Electric charge(Redirected from Electrical charge)
Electric charge is the physical property of matter that causes it to experience a force when placed in an electromagnetic field. There are two types of electric charges: positive and negative (commonly carried by protons and electrons respectively). Like charges repel and unlike attract. An absence of net charge is referred to as neutral. An object is negatively charged if it has an excess of electrons, and is otherwise positively charged or uncharged. The SI derived unit of electric charge is the coulomb (C). In electrical engineering, it is also common to use the ampere-hour (Ah), and, in chemistry, it is common to use the elementary charge (e) as a unit. The symbol Q often denotes charge. Early knowledge of how charged substances interact is now called classical electrodynamics, and is still accurate for problems that don't require consideration of quantum effects.
The electric charge is a fundamental conserved property of some subatomic particles, which determines their electromagnetic interaction. Electrically charged matter is influenced by, and produces, electromagnetic fields. The interaction between a moving charge and an electromagnetic field is the source of the electromagnetic force, which is one of the four fundamental forces (See also: magnetic field).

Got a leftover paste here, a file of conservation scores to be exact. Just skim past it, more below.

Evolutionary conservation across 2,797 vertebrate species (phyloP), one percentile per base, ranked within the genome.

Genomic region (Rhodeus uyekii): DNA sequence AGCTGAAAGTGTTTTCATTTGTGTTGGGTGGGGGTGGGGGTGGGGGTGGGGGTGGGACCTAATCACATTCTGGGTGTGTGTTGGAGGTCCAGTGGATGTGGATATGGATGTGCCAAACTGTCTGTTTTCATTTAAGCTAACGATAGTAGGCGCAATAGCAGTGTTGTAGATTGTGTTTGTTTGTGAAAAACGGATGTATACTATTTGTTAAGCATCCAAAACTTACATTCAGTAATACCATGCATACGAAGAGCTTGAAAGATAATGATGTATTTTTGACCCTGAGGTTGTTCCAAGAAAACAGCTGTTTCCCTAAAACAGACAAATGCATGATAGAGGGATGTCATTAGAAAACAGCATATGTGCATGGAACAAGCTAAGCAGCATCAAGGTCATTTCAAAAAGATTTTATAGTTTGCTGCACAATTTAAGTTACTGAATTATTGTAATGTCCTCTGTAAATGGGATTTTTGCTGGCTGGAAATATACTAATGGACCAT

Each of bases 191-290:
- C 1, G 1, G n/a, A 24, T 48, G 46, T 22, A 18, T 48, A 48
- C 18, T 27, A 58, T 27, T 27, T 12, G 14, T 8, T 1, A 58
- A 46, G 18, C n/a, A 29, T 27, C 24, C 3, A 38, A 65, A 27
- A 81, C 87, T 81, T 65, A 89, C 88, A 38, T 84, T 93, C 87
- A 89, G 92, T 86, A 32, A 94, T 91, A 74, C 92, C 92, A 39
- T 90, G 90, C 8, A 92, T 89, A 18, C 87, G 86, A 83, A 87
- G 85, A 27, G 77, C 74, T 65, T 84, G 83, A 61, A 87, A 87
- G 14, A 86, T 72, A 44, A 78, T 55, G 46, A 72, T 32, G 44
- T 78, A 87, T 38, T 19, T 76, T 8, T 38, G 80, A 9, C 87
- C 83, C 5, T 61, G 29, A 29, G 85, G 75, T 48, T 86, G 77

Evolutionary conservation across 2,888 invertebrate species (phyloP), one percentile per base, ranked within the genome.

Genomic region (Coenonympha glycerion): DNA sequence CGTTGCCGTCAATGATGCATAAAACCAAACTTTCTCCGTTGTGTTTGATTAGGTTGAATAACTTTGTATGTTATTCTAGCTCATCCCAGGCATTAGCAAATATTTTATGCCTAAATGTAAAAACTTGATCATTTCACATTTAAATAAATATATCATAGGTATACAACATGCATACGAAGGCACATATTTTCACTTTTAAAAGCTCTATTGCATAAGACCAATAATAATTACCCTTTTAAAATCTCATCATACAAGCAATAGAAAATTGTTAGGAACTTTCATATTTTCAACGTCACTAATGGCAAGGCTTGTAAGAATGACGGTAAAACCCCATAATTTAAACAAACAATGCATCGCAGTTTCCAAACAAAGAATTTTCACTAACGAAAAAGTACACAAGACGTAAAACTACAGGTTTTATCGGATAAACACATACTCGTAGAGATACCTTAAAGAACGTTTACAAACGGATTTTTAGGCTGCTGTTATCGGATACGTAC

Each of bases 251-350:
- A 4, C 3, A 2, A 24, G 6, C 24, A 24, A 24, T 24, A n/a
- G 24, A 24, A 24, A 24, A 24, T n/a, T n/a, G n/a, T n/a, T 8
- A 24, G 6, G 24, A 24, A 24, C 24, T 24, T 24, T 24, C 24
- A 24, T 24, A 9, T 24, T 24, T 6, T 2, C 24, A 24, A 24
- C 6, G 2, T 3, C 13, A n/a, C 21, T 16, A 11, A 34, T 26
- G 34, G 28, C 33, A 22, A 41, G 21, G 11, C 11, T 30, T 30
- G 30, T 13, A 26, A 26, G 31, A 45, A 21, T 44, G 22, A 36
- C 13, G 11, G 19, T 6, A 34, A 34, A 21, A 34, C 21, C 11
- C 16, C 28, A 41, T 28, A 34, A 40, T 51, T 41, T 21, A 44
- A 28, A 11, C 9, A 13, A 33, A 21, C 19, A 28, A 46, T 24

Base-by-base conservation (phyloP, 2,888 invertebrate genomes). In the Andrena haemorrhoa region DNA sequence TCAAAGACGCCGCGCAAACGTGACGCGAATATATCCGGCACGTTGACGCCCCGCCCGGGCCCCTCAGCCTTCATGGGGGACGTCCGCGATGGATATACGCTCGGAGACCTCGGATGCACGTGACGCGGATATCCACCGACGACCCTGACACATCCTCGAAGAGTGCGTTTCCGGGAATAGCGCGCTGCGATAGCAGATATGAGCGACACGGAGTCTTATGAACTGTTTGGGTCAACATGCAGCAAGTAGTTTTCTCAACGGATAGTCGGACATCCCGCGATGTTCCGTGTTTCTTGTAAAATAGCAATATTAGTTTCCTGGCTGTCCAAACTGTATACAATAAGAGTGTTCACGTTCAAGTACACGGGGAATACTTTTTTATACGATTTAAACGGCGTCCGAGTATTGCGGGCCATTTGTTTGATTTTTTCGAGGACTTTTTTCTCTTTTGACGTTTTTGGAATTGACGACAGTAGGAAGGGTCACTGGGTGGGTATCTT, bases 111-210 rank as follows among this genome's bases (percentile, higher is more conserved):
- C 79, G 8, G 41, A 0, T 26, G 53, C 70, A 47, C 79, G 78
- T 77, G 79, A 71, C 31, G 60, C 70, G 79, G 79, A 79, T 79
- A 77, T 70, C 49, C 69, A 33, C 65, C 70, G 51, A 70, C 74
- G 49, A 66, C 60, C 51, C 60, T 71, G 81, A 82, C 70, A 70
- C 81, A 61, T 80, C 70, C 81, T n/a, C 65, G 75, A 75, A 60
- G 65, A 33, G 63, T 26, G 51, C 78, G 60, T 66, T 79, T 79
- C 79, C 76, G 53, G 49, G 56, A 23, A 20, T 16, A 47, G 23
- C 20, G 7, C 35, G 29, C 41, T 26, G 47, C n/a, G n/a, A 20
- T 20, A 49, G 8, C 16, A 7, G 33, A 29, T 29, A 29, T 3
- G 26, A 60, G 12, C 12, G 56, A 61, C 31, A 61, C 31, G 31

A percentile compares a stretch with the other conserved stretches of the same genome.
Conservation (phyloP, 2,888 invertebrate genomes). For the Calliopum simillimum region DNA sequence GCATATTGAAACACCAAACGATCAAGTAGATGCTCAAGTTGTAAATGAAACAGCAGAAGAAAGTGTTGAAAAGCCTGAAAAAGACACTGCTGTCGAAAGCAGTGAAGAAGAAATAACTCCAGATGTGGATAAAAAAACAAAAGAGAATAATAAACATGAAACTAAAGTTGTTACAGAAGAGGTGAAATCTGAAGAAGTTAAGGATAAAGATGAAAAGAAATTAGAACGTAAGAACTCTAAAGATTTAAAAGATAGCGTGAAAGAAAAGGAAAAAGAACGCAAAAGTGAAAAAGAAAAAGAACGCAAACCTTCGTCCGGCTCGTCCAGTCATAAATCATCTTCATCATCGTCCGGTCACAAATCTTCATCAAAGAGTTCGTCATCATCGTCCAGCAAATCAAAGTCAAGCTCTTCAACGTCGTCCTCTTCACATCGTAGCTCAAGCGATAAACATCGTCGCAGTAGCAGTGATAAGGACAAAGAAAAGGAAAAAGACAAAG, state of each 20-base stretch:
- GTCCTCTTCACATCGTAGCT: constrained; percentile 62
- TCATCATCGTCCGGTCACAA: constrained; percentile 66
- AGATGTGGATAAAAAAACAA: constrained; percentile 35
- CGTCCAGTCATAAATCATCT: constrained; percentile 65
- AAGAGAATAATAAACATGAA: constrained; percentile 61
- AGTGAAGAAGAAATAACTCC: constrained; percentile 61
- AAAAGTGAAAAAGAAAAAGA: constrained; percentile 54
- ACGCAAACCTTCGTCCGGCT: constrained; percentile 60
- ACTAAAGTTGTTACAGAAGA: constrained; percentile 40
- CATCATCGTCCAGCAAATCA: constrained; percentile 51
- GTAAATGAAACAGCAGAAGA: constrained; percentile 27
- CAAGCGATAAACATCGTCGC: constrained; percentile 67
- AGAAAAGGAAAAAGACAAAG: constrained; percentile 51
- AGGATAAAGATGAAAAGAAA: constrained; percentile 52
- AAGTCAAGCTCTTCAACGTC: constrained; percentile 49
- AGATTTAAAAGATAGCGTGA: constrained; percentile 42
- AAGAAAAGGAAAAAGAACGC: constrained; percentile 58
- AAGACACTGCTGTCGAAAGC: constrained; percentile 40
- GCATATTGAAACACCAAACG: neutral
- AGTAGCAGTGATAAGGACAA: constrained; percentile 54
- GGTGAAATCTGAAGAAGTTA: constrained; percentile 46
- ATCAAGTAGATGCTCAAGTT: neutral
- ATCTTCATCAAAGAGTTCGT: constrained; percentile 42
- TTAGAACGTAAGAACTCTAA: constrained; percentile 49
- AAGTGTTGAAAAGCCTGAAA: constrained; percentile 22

Twentieth-century experiments demonstrated that electric charge is quantized; that is, it comes in integer multiples of individual small units called the elementary charge, e, approximately equal to ×10−19 coulombs (except for particles called 1.602quarks, which have charges that are integer multiples of 1/e). The proton has a charge of +e, and the electron has a charge of −e. The study of charged particles, and how their interactions are mediated by photons, is called quantum electrodynamics.
Charge is the fundamental property of forms of matter that exhibit electrostatic attraction or repulsion in the presence of other matter. Electric charge is a characteristic property of many subatomic particles. The charges of free-standing particles are integer multiples of the elementary charge e; we say that electric charge is quantized. Michael Faraday, in his electrolysis experiments, was the first to note the discrete nature of electric charge. Robert Millikan's oil drop experiment demonstrated this fact directly, and measured the elementary charge.
By convention, the charge of an electron is −1, while that of a proton is +1. Charged particles whose charges have the same sign repel one another, and particles whose charges have different signs attract. Coulomb's law quantifies the electrostatic force between two particles by asserting that the force is proportional to the product of their charges, and inversely proportional to the square of the distance between them.